What he finds... well. That would be telling. Suffice it to say that the people behind the people who got this show on the road may not be activists after all:
"Governments, nations, borders, they're all surface, they always have been. [...] The real structure underlying it all is money, and the institutions which control it. Finance houses, banks, organised crime; if you drill down deep enough, it's all the same. Money has no nationality, no allegiance. While nations rise and fall, it remains the same. It's the most powerful polity of all." (p.265)Rudi is assisted in his investigation of said Situation by a few familiar faces, including Rupert of Hentzau from book two. And in this fittingly fractured fashion the cracking characters of Europe in Autumn and Europe at Midnight come together, just as their narratives have, in this fittingly fractured finale. As Rudi asserts early on, "everything is interesting; the hard part is working out how it all fits together." (p.37)
And it is difficult. There's a lot going on—more, perhaps, than there needed to be—and however independently interesting the many and various threads of this last act are, at points, unable to see how, say, a dalliance in some disused subway tunnels could conceivably be adding to the overarching narrative, I almost lost patience with Europe in Winter. That I didn't, at the end of the day, is down to the knowledge that nothing in the Fractured Europe sequence so far has come easily, and Hutchinson has, in the past, squared everything away eventually; that, and the book's self-aware sense of humour:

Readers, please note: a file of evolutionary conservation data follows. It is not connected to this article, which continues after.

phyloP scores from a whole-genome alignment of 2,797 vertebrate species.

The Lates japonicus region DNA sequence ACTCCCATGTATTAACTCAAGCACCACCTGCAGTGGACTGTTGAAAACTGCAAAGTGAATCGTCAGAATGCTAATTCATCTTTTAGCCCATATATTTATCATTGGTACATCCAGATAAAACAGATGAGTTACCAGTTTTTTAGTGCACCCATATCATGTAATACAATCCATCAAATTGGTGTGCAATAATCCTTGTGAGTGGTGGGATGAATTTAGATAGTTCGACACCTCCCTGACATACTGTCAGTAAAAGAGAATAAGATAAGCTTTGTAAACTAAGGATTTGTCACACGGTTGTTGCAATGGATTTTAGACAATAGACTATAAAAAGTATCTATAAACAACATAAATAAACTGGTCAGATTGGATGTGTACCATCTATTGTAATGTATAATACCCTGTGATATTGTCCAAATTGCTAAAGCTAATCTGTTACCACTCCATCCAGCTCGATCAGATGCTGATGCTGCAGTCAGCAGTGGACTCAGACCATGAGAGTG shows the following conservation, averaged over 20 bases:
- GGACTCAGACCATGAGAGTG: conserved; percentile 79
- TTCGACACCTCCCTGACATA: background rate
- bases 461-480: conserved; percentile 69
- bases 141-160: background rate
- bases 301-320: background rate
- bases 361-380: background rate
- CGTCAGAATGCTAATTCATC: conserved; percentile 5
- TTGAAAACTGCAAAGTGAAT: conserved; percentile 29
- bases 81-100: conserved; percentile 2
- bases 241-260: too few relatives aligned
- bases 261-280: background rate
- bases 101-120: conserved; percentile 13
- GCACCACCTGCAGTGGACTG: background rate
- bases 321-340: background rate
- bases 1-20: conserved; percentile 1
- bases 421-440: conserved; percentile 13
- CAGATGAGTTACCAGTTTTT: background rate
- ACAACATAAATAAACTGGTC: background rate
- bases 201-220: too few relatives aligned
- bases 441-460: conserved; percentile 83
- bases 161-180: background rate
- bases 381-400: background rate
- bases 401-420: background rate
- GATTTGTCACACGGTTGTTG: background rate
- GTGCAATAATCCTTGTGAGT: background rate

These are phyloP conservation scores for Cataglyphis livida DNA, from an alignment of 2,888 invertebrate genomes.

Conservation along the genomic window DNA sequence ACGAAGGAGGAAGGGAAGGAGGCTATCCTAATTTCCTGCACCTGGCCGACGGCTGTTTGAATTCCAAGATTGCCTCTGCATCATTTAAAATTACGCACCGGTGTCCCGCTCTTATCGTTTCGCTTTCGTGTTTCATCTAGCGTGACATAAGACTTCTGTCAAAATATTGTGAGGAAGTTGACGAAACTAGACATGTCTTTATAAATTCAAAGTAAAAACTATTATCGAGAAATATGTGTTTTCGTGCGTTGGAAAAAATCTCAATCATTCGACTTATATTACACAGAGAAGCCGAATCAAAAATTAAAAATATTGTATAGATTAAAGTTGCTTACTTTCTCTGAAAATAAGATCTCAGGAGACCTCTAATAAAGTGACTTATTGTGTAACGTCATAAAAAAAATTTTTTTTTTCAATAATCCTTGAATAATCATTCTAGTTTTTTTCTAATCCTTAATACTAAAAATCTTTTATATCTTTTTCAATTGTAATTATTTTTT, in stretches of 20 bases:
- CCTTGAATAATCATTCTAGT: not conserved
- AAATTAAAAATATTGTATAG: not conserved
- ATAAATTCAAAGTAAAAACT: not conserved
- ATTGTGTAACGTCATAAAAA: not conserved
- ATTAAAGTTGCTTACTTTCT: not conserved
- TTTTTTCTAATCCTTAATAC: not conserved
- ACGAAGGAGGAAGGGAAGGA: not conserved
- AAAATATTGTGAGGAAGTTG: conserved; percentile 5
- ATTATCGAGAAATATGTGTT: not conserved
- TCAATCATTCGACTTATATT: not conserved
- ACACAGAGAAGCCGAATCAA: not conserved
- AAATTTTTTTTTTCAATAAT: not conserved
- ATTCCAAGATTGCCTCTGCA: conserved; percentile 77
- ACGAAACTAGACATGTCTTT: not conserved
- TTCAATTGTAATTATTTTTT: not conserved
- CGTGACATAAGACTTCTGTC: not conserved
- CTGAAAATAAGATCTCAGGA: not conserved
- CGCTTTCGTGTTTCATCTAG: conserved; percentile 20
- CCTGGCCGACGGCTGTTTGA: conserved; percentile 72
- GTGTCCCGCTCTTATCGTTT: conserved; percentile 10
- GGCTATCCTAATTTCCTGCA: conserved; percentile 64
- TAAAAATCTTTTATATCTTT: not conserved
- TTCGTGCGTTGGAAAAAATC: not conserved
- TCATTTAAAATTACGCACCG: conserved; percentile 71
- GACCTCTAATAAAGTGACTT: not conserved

The problem with some people who worked in Intelligence, [Rudi] had discovered down the years, was that they took it too fucking seriously, bought into the whole le Carre thing of dead drops and honeytraps and one-time pads, whereas in reality it was just a case of continually winging it. (p.101)Winging it is one thing you couldn't accuse the author of Europe in Winter doing, because come the conclusion, Rudi "arranged everything in what appeared to be chronological order, as best he could," (p.260) and incredibly, the text's disparate threads do come together. Hutchinson doesn't offer up easy answers to our every question, but life, he reminds us, is like that:
It never tied things up nearly; no one ever got to see the whole story, and anyway the stories never ended, just branched off into infinity. You got used to that too, as a Coureur. You jumped a Package from Point A to Point B and you never knew what happened after that. Most of the time you never even knew what you were carrying. (p.294)That's really been this series to a T. And that's perfectly fine with me. With its understated stakes and imperturbable pace, its deliberate density and intellectual intensity, it's easy to see why some readers have bounced off the Fractured Europe sequence, but the best things in literature are far from free, and this is one of those—those best things, that is. You have to work at it, but it's worth it, not least because what Hutchinson has to say about the world today is now more imperative that ever.